Creativity As A Spiritual Response

orange pumpkin near white ceramic mug with seeds

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October = Harvest

We are at the final day of October.  Thank you so much to those who have read my writing/reflection prompts and have liked them or commented.

(In addition to writing, I am attempting to paint a small canvas that focuses on each monthly topic.  At this time, the current canvas is a work in progress, but well on its way to completion.  My desire to to create both with words and images.  Is anyone else deliberately engaged in a similar process?)

My thoughts regarding the topic of harvest are to note that we are simultaneously planting and harvesting in our lives, but are also sometimes sitting in the wintry space between.  There is much to be said for both planting and harvesting as active responses.  However for most of us, the wintry fallow time between is much more problematic, and yet it is also necessary. This fallow time may become a monthly topic sometime in the near future.  I wonder what will appear on the canvas for the particular month that I explore this topic?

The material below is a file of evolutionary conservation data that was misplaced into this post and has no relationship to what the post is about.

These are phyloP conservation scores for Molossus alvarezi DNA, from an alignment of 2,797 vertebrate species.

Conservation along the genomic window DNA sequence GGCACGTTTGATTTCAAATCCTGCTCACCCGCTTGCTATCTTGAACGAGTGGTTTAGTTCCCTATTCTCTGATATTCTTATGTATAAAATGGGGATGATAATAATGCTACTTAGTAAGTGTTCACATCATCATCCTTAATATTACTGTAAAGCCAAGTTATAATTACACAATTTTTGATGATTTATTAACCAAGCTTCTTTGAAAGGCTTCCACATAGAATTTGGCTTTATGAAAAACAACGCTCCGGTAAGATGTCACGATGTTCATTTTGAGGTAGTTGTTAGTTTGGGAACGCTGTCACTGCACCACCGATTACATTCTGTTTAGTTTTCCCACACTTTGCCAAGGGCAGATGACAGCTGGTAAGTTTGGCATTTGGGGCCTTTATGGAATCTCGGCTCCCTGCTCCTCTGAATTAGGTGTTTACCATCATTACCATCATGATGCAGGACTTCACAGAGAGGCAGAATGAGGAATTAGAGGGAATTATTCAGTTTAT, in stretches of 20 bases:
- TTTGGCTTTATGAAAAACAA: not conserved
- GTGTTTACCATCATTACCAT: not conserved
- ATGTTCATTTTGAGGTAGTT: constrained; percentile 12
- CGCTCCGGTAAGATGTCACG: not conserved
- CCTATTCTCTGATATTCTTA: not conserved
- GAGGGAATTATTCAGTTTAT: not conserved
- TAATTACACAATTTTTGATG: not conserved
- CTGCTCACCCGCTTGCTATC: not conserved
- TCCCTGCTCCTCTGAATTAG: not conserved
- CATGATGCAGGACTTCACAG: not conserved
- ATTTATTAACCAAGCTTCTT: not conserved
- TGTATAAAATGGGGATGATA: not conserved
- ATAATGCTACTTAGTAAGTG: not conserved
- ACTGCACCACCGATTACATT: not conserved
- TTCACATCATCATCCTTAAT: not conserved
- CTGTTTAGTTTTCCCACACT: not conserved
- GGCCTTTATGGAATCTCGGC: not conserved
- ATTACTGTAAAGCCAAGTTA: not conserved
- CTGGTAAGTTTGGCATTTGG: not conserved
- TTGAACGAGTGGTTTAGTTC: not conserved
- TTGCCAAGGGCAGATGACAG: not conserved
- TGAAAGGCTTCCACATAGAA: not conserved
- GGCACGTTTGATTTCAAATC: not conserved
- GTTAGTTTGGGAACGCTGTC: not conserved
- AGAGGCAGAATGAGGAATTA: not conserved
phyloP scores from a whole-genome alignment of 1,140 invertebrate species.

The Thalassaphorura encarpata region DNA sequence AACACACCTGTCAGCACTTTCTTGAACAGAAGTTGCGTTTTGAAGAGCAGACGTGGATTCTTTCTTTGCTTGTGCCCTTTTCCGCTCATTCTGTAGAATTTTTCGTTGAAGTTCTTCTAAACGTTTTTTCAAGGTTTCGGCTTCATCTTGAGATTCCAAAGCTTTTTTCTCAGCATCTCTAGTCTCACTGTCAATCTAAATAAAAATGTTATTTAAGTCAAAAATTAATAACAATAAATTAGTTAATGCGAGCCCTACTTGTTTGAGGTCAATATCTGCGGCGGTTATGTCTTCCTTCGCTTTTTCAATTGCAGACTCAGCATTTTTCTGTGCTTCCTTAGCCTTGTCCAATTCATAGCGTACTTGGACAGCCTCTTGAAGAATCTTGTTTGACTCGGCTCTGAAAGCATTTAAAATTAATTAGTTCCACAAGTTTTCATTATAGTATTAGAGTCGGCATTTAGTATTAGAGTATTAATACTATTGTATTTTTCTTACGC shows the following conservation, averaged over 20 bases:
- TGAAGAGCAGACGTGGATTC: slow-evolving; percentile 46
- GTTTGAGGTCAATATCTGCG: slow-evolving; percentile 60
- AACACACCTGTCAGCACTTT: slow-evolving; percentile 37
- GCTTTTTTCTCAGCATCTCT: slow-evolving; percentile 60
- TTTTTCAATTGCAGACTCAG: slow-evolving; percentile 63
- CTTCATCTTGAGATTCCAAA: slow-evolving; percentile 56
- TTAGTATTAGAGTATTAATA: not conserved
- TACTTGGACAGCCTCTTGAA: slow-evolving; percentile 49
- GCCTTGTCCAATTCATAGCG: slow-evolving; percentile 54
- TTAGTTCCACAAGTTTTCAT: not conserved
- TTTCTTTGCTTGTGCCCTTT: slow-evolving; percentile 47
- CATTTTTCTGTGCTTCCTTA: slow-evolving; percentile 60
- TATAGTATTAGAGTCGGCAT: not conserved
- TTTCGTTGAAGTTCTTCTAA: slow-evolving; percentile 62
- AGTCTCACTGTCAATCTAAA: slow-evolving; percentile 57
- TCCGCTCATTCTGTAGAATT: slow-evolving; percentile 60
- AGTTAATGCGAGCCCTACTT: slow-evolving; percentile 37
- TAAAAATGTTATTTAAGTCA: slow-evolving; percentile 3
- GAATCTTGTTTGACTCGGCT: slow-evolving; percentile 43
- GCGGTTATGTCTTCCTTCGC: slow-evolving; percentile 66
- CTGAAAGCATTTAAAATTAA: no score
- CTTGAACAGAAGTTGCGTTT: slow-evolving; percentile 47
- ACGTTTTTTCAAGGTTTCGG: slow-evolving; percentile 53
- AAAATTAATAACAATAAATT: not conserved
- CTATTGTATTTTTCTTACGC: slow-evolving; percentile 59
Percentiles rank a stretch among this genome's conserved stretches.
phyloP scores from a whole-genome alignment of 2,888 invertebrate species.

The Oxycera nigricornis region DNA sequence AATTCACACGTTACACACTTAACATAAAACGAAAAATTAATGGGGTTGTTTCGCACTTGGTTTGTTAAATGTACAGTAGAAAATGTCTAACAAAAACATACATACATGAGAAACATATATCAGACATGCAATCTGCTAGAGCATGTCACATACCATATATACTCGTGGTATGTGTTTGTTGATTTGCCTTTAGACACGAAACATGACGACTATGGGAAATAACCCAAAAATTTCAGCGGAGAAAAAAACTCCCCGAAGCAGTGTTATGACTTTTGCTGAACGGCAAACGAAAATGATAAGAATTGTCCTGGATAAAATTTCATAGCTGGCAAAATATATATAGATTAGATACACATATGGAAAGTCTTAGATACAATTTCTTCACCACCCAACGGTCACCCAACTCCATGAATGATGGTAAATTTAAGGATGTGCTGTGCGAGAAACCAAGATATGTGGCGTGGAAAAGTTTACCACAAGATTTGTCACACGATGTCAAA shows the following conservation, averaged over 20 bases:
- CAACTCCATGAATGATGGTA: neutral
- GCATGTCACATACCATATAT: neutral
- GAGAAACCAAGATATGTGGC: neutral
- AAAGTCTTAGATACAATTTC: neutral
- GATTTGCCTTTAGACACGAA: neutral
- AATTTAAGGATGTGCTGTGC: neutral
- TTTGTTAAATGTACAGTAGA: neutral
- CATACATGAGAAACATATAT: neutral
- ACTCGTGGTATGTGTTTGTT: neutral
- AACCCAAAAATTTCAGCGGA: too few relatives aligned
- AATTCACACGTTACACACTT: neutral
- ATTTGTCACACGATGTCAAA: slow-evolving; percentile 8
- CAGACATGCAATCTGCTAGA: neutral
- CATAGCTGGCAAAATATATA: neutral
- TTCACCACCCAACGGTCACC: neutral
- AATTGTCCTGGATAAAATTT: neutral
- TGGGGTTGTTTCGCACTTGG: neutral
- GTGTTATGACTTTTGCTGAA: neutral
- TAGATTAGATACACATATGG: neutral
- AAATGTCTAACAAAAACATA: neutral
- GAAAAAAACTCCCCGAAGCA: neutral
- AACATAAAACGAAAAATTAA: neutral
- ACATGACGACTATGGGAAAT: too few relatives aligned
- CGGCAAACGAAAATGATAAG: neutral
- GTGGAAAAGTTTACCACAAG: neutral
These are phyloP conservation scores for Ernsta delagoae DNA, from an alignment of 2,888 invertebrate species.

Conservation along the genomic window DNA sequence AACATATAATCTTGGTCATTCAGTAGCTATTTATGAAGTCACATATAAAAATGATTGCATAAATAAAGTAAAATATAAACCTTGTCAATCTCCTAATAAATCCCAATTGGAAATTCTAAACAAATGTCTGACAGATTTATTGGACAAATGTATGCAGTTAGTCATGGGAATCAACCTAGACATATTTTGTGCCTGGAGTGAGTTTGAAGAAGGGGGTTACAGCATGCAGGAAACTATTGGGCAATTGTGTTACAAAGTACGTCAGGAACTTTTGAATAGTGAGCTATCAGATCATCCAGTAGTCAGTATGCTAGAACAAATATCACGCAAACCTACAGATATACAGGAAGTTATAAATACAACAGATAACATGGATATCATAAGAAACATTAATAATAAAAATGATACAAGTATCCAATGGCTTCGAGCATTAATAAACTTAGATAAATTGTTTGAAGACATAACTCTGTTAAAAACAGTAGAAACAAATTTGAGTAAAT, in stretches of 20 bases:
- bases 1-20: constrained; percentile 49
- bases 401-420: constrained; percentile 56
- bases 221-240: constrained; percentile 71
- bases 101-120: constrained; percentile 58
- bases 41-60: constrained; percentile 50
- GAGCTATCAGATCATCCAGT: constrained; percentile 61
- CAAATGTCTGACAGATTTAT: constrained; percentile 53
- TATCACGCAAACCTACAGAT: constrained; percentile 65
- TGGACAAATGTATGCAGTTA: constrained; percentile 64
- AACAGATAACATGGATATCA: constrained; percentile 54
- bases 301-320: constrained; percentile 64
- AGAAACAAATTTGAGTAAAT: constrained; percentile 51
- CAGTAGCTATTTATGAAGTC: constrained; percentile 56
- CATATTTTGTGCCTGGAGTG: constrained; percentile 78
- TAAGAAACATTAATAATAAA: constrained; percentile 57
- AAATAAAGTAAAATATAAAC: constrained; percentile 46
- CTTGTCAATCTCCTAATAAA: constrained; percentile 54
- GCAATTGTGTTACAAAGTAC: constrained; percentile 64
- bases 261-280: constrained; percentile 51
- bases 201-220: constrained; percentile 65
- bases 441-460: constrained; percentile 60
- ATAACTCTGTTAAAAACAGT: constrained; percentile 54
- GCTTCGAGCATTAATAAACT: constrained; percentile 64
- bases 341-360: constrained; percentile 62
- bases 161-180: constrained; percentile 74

This particular musing leads me to a memory.  As a child, I sometimes lived in farm country.  When I would visit a home, the farmer’s wife would happily show me her pantry which was filled with home canned vegetables, tomato sauce and pickles among other things.  Often, I would often be shown the freezer in which contained individually wrapped meat from an animal that had been raised and slaughtered to provide meat for the family.  The farmer’s wife was proud that her family would most likely get through the wintry months, having enough.  Her hours of planting, tending and canning during the hot summer months were fully evident in what was now on her shelves and in the freezer.  She had received and rejoiced in the bounty that had come from her effort.

This step of actually receiving a harvest is so important.  And, we may not describe all of of what we harvest as being good.   What we choose to plant, and the results of that planting, require discernment.  Then the harvest may be received with attentiveness, wonder, a sense of appropriate pride and quite possibly thanksgiving.  It seems these are steps that I can gloss over – how about you?  In our busy lives, always looking ahead to the next thing the process of simply receiving with open hands is both a spiritual art and a practice.

On this last day of October, I wish you an abundant harvest, a healthy harvest, a time of open hands and open hearts, to receive what is now ready for you.

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